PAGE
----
Experimental Fridays: Lady Gaga's Sukkot
There is a simple beauty to the holiday of Sukkot, perhaps because it is the chag (holiday) with the least meshugas (craziness). The Day of Atonement and the month of weighty reflection are behind us, the manic celebration of Simchas Torah lies ahead. Sukkot, often called The Festival of Ingathering, is unadorned, honest, at peace with itself.
And it reminds me of Lady Gaga.
Though I would not use the term “unadorned” to describe her inspired ensembles, she is unadorned when it comes to her character, honest when it comes to her spirit, at peace when it comes to her personhood. And she invites, nay demands, through her songs, performances, interviews, and her anti-bullying campaigns that others strive for the same.
On Tuesday, Lady G was awarded a peace prize by Yoko Ono, for her efforts of combining stardom with activism. (Last month, Yoko Ono awarded the LennonOno Grant for Peace to members of the band Pussy Riot who are serving time for staging a “punk prayer” in Moscow’s main cathedral.) Gaga dedicated the award to “youth empowerment around the world,” and added a challenge: “I dare you to be compassionate in a cynical age.”
Yesterday was International Day of the Girl, a movement to speak out against gender bias and advocate for girls’ rights. On the movement’s homepage, they’ve boiled down a mission to four clear objectives:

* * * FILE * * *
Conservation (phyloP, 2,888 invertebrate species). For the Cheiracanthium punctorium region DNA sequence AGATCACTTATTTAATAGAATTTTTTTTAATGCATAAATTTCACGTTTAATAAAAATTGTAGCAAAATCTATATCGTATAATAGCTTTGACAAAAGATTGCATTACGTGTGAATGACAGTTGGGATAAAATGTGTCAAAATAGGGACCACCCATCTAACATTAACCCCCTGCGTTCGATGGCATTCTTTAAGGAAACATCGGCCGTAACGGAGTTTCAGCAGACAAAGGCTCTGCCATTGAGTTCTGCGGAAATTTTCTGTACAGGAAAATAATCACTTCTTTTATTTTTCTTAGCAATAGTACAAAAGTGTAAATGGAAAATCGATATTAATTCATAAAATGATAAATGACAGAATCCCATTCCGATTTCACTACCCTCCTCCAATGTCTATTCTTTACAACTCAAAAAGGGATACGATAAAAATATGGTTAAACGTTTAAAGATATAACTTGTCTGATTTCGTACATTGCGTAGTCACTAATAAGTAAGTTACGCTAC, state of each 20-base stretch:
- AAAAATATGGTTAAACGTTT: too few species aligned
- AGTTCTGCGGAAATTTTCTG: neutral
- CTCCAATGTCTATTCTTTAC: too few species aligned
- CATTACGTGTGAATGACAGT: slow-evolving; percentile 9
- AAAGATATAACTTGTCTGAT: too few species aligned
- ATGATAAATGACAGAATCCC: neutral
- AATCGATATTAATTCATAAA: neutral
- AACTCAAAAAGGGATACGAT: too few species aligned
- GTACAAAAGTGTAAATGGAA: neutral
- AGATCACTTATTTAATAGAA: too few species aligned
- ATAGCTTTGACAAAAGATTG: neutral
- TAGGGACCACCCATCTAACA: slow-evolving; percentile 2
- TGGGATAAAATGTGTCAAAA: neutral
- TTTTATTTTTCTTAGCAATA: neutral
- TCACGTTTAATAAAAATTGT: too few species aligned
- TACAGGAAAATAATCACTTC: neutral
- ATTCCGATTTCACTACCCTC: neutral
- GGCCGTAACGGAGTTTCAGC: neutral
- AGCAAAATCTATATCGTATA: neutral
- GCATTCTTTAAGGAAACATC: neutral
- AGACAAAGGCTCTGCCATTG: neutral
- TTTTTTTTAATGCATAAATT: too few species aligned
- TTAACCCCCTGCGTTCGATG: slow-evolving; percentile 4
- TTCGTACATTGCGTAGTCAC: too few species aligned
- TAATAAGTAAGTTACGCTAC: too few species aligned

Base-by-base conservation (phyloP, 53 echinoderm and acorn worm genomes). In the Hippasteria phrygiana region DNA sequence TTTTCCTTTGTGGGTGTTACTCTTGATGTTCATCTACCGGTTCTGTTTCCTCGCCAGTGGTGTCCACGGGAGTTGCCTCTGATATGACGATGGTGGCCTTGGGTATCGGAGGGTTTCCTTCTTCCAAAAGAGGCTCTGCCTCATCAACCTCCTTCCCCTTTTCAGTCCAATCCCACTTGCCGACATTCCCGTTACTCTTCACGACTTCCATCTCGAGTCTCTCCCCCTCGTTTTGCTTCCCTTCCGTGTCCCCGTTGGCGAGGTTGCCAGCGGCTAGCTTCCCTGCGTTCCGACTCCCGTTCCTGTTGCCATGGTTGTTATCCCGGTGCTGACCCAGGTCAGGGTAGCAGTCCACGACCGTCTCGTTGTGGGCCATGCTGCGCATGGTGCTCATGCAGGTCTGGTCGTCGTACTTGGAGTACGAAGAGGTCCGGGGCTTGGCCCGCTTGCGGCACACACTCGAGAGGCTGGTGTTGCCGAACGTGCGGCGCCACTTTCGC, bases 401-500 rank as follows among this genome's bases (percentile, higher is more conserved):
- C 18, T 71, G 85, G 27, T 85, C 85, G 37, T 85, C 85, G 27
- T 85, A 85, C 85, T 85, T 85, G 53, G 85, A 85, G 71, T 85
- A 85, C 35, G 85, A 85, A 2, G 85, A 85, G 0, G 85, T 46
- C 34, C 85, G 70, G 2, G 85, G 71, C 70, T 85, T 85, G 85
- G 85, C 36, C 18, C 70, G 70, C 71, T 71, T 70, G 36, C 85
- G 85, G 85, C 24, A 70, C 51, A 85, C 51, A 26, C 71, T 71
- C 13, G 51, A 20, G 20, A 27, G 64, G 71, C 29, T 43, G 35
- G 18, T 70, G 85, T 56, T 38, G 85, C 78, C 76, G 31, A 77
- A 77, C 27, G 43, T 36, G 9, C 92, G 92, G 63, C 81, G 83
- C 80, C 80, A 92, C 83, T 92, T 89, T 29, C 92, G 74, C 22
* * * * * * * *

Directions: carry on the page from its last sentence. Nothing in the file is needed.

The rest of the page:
- Shatter Stereotypes
- End Injustices
- Demand Equality
- Change the World!
Damn. Those are good, enviable of any social justice initiative. Below the actions, is a collective quote: “We want to be seen as equals. In the eyes of others AND in our own eyes.” That “AND” is a powerful conjunction—it’s an injunction, actually. “Girls!”, it’s saying, “your treatment and sense of worth begins with yourself! Others will take their cue from you. So get your perspective into gear!”
And that’s what I think Sukkot, the Festival of Ingathering, is all about: quiet paradigms, contemplative bliss; raucous revelations like Lady Gaga’s song “Born This Way” or like the opening lines of Beresheet. Ah! There is so much potential in this new year! When I gazed through the lattice of earthen plants, able to see the stars in the night sky, I was done with Tashlich and with what I had chosen to leave behind; I could now focus on what to bring with me, not only into the sacred space of the Sukkah, but into the new year. I can believe in a girls’ movement. I can believe in Lady Gaga. I can believe in compassion. I can believe in acceptance, in self-celebration. We do not need to wander; we can grow and partake in a bountiful harvest.